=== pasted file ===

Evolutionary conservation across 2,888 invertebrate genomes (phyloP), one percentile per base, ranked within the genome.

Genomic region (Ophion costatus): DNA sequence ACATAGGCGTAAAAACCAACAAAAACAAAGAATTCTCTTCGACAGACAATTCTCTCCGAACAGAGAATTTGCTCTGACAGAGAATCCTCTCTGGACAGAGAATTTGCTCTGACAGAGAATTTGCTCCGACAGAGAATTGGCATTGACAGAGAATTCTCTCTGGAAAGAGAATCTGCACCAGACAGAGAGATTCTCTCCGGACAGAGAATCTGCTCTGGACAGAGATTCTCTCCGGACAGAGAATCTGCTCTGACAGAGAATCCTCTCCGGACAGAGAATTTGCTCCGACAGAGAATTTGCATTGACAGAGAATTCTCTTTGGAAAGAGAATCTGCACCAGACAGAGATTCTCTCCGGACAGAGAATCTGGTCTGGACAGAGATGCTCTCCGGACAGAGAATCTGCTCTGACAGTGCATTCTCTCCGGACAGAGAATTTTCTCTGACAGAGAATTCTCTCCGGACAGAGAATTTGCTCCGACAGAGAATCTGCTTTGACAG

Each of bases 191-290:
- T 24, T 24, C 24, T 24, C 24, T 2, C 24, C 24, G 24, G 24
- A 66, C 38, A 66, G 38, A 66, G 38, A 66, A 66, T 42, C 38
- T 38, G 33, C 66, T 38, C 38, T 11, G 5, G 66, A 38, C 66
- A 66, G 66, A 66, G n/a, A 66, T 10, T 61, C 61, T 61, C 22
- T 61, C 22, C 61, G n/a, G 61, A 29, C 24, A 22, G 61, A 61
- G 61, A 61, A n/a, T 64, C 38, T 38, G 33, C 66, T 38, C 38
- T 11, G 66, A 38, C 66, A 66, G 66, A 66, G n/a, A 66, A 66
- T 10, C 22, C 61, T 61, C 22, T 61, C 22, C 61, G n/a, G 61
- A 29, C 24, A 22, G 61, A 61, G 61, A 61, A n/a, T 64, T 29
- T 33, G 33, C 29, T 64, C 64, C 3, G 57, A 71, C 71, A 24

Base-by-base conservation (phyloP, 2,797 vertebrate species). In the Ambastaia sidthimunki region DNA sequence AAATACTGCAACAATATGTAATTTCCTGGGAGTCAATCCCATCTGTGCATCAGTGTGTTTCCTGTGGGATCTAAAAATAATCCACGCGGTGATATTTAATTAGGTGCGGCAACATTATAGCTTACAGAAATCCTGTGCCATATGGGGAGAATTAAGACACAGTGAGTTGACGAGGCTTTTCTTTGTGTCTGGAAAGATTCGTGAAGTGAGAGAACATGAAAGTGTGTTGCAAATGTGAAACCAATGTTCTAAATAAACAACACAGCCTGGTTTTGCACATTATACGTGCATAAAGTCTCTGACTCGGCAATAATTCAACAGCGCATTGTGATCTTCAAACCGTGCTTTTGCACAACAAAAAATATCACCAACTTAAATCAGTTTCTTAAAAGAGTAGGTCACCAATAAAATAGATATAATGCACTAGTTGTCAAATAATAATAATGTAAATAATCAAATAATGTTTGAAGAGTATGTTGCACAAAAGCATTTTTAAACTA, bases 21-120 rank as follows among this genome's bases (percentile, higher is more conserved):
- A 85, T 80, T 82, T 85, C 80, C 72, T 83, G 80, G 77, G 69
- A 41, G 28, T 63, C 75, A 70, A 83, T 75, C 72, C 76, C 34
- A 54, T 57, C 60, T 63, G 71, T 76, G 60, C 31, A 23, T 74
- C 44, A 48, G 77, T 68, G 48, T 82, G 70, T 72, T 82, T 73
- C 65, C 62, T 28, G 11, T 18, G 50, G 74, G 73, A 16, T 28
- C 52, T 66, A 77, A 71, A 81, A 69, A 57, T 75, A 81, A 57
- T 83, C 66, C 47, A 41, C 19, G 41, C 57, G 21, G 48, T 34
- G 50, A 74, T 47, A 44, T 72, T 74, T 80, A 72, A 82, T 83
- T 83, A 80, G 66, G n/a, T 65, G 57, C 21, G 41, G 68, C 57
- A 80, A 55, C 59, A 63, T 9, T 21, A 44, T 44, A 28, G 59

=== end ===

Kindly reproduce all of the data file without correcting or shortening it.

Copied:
Evolutionary conservation across 2,888 invertebrate genomes (phyloP), one percentile per base, ranked within the genome.

Genomic region (Ophion costatus): DNA sequence ACATAGGCGTAAAAACCAACAAAAACAAAGAATTCTCTTCGACAGACAATTCTCTCCGAACAGAGAATTTGCTCTGACAGAGAATCCTCTCTGGACAGAGAATTTGCTCTGACAGAGAATTTGCTCCGACAGAGAATTGGCATTGACAGAGAATTCTCTCTGGAAAGAGAATCTGCACCAGACAGAGAGATTCTCTCCGGACAGAGAATCTGCTCTGGACAGAGATTCTCTCCGGACAGAGAATCTGCTCTGACAGAGAATCCTCTCCGGACAGAGAATTTGCTCCGACAGAGAATTTGCATTGACAGAGAATTCTCTTTGGAAAGAGAATCTGCACCAGACAGAGATTCTCTCCGGACAGAGAATCTGGTCTGGACAGAGATGCTCTCCGGACAGAGAATCTGCTCTGACAGTGCATTCTCTCCGGACAGAGAATTTTCTCTGACAGAGAATTCTCTCCGGACAGAGAATTTGCTCCGACAGAGAATCTGCTTTGACAG

Each of bases 191-290:
- T 24, T 24, C 24, T 24, C 24, T 2, C 24, C 24, G 24, G 24
- A 66, C 38, A 66, G 38, A 66, G 38, A 66, A 66, T 42, C 38
- T 38, G 33, C 66, T 38, C 38, T 11, G 5, G 66, A 38, C 66
- A 66, G 66, A 66, G n/a, A 66, T 10, T 61, C 61, T 61, C 22
- T 61, C 22, C 61, G n/a, G 61, A 29, C 24, A 22, G 61, A 61
- G 61, A 61, A n/a, T 64, C 38, T 38, G 33, C 66, T 38, C 38
- T 11, G 66, A 38, C 66, A 66, G 66, A 66, G n/a, A 66, A 66
- T 10, C 22, C 61, T 61, C 22, T 61, C 22, C 61, G n/a, G 61
- A 29, C 24, A 22, G 61, A 61, G 61, A 61, A n/a, T 64, T 29
- T 33, G 33, C 29, T 64, C 64, C 3, G 57, A 71, C 71, A 24

Base-by-base conservation (phyloP, 2,797 vertebrate species). In the Ambastaia sidthimunki region DNA sequence AAATACTGCAACAATATGTAATTTCCTGGGAGTCAATCCCATCTGTGCATCAGTGTGTTTCCTGTGGGATCTAAAAATAATCCACGCGGTGATATTTAATTAGGTGCGGCAACATTATAGCTTACAGAAATCCTGTGCCATATGGGGAGAATTAAGACACAGTGAGTTGACGAGGCTTTTCTTTGTGTCTGGAAAGATTCGTGAAGTGAGAGAACATGAAAGTGTGTTGCAAATGTGAAACCAATGTTCTAAATAAACAACACAGCCTGGTTTTGCACATTATACGTGCATAAAGTCTCTGACTCGGCAATAATTCAACAGCGCATTGTGATCTTCAAACCGTGCTTTTGCACAACAAAAAATATCACCAACTTAAATCAGTTTCTTAAAAGAGTAGGTCACCAATAAAATAGATATAATGCACTAGTTGTCAAATAATAATAATGTAAATAATCAAATAATGTTTGAAGAGTATGTTGCACAAAAGCATTTTTAAACTA, bases 21-120 rank as follows among this genome's bases (percentile, higher is more conserved):
- A 85, T 80, T 82, T 85, C 80, C 72, T 83, G 80, G 77, G 69
- A 41, G 28, T 63, C 75, A 70, A 83, T 75, C 72, C 76, C 34
- A 54, T 57, C 60, T 63, G 71, T 76, G 60, C 31, A 23, T 74
- C 44, A 48, G 77, T 68, G 48, T 82, G 70, T 72, T 82, T 73
- C 65, C 62, T 28, G 11, T 18, G 50, G 74, G 73, A 16, T 28
- C 52, T 66, A 77, A 71, A 81, A 69, A 57, T 75, A 81, A 57
- T 83, C 66, C 47, A 41, C 19, G 41, C 57, G 21, G 48, T 34
- G 50, A 74, T 47, A 44, T 72, T 74, T 80, A 72, A 82, T 83
- T 83, A 80, G 66, G n/a, T 65, G 57, C 21, G 41, G 68, C 57
- A 80, A 55, C 59, A 63, T 9, T 21, A 44, T 44, A 28, G 59